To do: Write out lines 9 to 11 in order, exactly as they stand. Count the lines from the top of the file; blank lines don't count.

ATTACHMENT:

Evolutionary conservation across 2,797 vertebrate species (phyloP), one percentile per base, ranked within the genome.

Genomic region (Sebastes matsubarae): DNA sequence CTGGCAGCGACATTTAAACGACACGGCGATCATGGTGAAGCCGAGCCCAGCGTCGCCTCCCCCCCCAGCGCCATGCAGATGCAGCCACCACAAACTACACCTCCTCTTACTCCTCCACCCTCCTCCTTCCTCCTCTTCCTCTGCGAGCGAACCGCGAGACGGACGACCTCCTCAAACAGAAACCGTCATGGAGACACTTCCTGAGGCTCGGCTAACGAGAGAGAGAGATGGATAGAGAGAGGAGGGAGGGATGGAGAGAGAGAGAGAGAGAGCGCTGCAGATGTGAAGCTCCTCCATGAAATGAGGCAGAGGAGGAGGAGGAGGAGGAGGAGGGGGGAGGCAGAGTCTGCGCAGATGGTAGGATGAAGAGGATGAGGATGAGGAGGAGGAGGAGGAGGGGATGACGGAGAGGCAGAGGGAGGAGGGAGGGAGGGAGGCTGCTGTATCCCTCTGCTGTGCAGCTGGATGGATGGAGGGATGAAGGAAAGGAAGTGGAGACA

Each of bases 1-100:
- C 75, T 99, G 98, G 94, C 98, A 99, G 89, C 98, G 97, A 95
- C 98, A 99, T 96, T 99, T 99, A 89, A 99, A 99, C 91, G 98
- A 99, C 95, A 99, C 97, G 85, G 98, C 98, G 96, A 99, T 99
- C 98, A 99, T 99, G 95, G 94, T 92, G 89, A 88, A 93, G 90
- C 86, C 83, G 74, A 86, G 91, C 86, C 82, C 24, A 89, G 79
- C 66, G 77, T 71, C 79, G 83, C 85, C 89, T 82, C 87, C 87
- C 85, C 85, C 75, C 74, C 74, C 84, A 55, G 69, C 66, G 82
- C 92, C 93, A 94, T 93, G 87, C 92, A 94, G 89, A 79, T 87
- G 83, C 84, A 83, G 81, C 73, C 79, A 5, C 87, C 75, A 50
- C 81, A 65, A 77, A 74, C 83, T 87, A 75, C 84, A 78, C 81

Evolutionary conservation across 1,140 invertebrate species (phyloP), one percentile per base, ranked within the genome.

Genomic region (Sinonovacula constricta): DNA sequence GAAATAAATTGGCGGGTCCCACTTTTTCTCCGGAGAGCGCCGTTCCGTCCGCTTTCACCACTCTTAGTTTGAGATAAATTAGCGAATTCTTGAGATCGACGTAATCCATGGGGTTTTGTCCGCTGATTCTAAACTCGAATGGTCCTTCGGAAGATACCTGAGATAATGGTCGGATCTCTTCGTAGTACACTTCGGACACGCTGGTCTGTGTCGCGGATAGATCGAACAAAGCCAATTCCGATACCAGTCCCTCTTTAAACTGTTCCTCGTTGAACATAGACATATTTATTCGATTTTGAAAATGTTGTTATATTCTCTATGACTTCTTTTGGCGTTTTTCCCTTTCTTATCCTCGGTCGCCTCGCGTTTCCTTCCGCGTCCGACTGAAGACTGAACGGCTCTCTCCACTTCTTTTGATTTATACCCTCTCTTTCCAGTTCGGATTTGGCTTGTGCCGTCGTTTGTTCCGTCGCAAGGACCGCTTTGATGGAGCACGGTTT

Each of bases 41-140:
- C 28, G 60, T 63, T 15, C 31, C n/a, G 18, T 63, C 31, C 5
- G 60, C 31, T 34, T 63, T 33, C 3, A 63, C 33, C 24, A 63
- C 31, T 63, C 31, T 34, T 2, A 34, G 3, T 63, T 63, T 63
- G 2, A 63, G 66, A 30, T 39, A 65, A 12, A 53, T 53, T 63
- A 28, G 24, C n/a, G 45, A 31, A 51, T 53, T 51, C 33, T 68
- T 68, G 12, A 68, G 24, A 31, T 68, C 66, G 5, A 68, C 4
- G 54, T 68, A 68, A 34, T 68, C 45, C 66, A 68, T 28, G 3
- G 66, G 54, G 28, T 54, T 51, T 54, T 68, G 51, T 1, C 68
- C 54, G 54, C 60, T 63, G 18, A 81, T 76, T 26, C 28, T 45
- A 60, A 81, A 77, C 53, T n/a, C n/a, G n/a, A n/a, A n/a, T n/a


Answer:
- C 66, G 77, T 71, C 79, G 83, C 85, C 89, T 82, C 87, C 87
- C 85, C 85, C 75, C 74, C 74, C 84, A 55, G 69, C 66, G 82
- C 92, C 93, A 94, T 93, G 87, C 92, A 94, G 89, A 79, T 87